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Distinct DNA methylation patterns in cirrhotic liver and hepatocellular carcinoma†
Article first published online: 21 JUL 2011
Copyright © 2011 UICC
International Journal of Cancer
Volume 130, Issue 6, pages 1319–1328, 15 March 2012
How to Cite
Ammerpohl, O., Pratschke, J., Schafmayer, C., Haake, A., Faber, W., von Kampen, O., Brosch, M., Sipos, B., von Schönfels, W., Balschun, K., Röcken, C., Arlt, A., Schniewind, B., Grauholm, J., Kalthoff, H., Neuhaus, P., Stickel, F., Schreiber, S., Becker, T., Siebert, R. and Hampe, J. (2012), Distinct DNA methylation patterns in cirrhotic liver and hepatocellular carcinoma. Int. J. Cancer, 130: 1319–1328. doi: 10.1002/ijc.26136
O.A., J.P. and C.S. contributed equally to this work
- Issue published online: 19 JAN 2012
- Article first published online: 21 JUL 2011
- Accepted manuscript online: 15 APR 2011 02:02PM EST
- Manuscript Accepted: 16 MAR 2011
- Manuscript Received: 29 SEP 2010
- German National Genome Research Network (NGFN; POPGEN biobank). Grant Number: BmBF 01GR0468
- National Genotyping Platform
- hepatocellular carcinoma;
- CpG island;
- liver cirrhosis
Abberrant DNA methylation is one of the hallmarks of cancerogenesis. Our study aims to delineate differential DNA methylation in cirrhosis and hepatic cancerogenesis. Patterns of methylation of 27,578 individual CpG loci in 12 hepatocellular carcinomas (HCCs), 15 cirrhotic controls and 12 normal liver samples were investigated using an array-based technology. A supervised principal component analysis (PCA) revealed 167 hypomethylated loci and 100 hypermethylated loci in cirrhosis and HCC as compared to normal controls. Thus, these loci show a “cirrhotic” methylation pattern that is maintained in HCC. In pairwise supervised PCAs between normal liver, cirrhosis and HCC, eight loci were significantly changed in all analyses differentiating the three groups (p < 0.0001). Of these, five loci showed highest methylation levels in HCC and lowest in control tissue (LOC55908, CELSR1, CRMP1, GNRH2, ALOX12 and ANGPTL7), whereas two loci showed the opposite direction of change (SPRR3 and TNFSF15). Genes hypermethylated between normal liver to cirrhosis, which maintain this methylation pattern during the development of HCC, are depleted for CpG islands, high CpG content promoters and polycomb repressive complex 2 (PRC2) targets in embryonic stem cells. In contrast, genes selectively hypermethylated in HCC as compared to nonmalignant samples showed an enrichment of CpG islands, high CpG content promoters and PRC2 target genes (p < 0.0001). Cirrhosis and HCC show distinct patterns of differential methylation with regards to promoter structure, PRC2 targets and CpG islands.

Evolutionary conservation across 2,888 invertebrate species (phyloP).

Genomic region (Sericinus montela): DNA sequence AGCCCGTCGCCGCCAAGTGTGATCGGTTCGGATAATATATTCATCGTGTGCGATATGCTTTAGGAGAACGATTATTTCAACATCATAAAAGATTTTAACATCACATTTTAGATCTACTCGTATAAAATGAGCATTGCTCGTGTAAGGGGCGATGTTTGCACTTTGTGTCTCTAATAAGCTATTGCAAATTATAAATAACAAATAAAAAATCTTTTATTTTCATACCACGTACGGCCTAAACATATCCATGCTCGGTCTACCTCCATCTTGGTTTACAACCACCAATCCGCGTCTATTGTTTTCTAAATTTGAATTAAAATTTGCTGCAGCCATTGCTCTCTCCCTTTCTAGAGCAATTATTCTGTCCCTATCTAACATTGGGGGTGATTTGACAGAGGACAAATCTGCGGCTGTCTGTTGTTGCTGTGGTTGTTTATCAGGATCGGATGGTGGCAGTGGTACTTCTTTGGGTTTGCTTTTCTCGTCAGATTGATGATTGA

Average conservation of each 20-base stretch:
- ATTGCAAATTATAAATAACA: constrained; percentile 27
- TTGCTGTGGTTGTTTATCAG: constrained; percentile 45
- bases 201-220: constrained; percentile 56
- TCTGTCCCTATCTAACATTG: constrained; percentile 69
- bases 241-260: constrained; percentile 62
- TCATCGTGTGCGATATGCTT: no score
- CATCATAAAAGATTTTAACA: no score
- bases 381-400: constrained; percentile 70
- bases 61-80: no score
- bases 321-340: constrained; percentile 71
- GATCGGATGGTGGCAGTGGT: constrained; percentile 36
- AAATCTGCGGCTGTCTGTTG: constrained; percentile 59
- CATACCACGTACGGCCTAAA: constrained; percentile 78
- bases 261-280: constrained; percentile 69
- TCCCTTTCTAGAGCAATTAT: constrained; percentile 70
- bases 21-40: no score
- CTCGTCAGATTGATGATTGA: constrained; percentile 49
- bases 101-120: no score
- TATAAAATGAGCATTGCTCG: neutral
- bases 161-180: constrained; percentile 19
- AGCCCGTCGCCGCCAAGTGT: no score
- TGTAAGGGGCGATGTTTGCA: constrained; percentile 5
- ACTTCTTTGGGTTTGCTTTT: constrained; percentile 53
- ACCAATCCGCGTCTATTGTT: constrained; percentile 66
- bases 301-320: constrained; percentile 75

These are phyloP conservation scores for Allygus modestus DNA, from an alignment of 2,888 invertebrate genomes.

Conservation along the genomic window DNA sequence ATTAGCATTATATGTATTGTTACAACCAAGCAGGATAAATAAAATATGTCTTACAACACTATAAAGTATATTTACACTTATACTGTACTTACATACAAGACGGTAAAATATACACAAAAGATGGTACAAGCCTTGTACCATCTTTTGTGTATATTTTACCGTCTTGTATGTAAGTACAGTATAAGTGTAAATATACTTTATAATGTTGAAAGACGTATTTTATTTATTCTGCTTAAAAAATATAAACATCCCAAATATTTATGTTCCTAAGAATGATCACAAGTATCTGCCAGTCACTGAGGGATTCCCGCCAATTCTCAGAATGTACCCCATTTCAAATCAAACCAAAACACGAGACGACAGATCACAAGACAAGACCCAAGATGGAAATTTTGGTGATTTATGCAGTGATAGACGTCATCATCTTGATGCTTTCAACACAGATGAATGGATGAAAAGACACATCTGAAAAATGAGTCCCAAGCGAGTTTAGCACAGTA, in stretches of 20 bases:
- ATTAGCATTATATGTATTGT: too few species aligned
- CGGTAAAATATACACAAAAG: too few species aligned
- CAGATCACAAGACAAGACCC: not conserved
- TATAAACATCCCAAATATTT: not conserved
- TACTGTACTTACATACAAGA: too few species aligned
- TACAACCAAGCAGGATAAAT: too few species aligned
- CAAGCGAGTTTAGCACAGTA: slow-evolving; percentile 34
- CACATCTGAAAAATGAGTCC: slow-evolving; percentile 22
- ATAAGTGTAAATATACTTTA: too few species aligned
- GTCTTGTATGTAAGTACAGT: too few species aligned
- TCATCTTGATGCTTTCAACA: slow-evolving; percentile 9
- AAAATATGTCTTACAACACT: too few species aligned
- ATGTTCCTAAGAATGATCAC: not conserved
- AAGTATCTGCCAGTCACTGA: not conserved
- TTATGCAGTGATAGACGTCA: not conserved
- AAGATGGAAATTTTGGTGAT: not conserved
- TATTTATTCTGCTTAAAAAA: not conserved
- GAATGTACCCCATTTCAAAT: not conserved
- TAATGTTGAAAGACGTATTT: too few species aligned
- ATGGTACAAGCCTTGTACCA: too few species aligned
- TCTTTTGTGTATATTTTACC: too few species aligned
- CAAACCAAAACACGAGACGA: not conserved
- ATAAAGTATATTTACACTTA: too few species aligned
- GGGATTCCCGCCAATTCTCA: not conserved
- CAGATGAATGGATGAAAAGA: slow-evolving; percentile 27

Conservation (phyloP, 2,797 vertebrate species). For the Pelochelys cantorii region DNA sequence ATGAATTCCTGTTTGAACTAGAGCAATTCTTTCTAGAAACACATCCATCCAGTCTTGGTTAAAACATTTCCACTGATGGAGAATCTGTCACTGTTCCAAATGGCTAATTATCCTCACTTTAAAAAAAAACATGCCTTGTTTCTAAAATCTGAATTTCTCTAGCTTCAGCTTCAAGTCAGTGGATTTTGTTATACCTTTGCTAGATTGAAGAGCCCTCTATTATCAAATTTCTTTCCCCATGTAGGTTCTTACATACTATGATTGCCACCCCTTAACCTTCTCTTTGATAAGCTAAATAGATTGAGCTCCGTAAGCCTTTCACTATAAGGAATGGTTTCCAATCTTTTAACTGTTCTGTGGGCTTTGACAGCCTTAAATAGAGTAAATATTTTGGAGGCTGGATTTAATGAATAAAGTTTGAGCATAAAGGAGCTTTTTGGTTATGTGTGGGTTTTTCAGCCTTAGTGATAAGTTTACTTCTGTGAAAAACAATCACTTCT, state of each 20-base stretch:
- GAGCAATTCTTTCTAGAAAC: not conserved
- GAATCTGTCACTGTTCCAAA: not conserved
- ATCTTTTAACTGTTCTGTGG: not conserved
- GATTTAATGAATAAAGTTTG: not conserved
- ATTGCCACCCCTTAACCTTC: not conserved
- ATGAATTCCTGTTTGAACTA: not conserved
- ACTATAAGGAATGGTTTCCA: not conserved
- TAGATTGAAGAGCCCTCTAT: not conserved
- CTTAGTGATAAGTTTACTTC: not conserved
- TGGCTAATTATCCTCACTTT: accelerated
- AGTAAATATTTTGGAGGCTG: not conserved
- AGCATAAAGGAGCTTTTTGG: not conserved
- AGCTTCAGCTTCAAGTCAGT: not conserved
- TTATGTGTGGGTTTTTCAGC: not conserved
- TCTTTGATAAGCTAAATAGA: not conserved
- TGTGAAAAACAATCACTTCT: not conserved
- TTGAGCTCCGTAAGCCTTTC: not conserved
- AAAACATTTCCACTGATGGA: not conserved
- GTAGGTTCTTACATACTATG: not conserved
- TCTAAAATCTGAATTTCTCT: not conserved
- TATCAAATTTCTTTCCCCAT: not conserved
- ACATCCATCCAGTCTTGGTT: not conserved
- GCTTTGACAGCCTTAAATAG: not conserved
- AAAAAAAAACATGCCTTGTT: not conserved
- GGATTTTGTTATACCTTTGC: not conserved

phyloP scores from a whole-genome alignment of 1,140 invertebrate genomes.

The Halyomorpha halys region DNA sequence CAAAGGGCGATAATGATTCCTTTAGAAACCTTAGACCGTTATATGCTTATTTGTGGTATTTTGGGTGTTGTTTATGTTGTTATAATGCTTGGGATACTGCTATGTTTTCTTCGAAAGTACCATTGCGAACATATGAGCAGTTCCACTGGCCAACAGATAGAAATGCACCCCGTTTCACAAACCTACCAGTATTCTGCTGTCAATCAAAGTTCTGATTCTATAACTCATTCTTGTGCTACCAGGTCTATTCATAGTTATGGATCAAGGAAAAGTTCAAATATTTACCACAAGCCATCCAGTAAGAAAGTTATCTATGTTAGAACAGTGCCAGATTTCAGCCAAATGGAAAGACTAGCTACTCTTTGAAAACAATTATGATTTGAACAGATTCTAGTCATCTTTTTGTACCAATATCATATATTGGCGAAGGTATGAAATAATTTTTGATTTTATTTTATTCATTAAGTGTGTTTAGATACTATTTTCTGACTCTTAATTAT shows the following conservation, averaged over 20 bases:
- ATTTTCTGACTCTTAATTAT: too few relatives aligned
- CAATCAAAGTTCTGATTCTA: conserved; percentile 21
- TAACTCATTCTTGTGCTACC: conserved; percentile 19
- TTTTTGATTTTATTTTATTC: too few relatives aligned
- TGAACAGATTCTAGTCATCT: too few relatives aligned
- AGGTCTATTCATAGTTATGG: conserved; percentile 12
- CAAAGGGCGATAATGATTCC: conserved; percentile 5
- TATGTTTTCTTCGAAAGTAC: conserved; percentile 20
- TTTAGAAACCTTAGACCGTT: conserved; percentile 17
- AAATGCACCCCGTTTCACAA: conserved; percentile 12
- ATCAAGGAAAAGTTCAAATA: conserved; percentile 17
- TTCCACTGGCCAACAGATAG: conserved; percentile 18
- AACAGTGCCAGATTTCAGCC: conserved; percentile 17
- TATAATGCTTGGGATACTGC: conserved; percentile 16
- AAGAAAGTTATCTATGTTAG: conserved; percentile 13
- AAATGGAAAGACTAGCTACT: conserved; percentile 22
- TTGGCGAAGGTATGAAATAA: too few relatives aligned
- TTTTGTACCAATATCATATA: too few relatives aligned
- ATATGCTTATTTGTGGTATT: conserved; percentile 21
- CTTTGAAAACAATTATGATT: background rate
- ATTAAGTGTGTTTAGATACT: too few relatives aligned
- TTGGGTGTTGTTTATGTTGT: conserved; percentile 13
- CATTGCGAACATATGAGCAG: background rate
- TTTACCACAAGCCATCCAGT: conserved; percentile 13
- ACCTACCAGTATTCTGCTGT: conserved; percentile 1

Hepatocellular carcinoma (HCC) is the most common primary liver malignancy and globally the third most common cause of cancer mortality.1, 2 Approximately one million new cases are diagnosed globally each year. The highest incidences are observed in sub-Saharan Africa and Eastern Asia, where hepatitis B virus and hepatitis C virus infections are endemic. HCC incidence is rising also due to an increase in incidence of alcoholic cirrhosis and nonalcoholic steatohepatitis.3, 4 As for many other tumors, the development of HCC is a multistep process characterized by the accumulation of genetic and epigenetic alterations leading to the activation of oncogenes and inactivation or loss of tumor suppressor genes. Genomic alterations as part of the somatic evolution of the cancer genome are common in human cancer in general and also in HCC. Frequent DNA copy number gains at chromosomes 1q, 6p, 8q, 17q and 20q and losses at 1p, 4q, 8p, 13q, 16q and 17p have been identified.5, 6 The driving genes for most of the copy number alterations remain to date unknown and may include MYC, RB1 and TP53 and depending on the type of the underlying liver disease.7, 8 In addition, altered microRNA and gene expression patterns have been associated with clinical prognosis of HCC.9, 10
Altered DNA methylation patterns are one of the hallmarks of cancer.11, 12 Virtually all cancers are associated with aberrant DNA methylation, including lymphomas, colorectal, prostate and brain cancers.13–15 Initially, altered methylation has been shown to be one of the silencing mechanisms for tumor-suppressor-like genes16 but has subsequently been shown to be a phenomenon encompassing a wide array of gene types.15, 17 Among the methylation targets, polycomb repressive complexes (PRC1 and PRC2) regulate key developmental genes and play an important role in differentiation and the maintenance of cell fates.18–20 Polycomb target gene methylation has been reported as a specific pattern of de novo methylation in cancer,21, 22 although the stability and mechanistic interaction of this gene set in evolving cancer cells remain to be clarified.23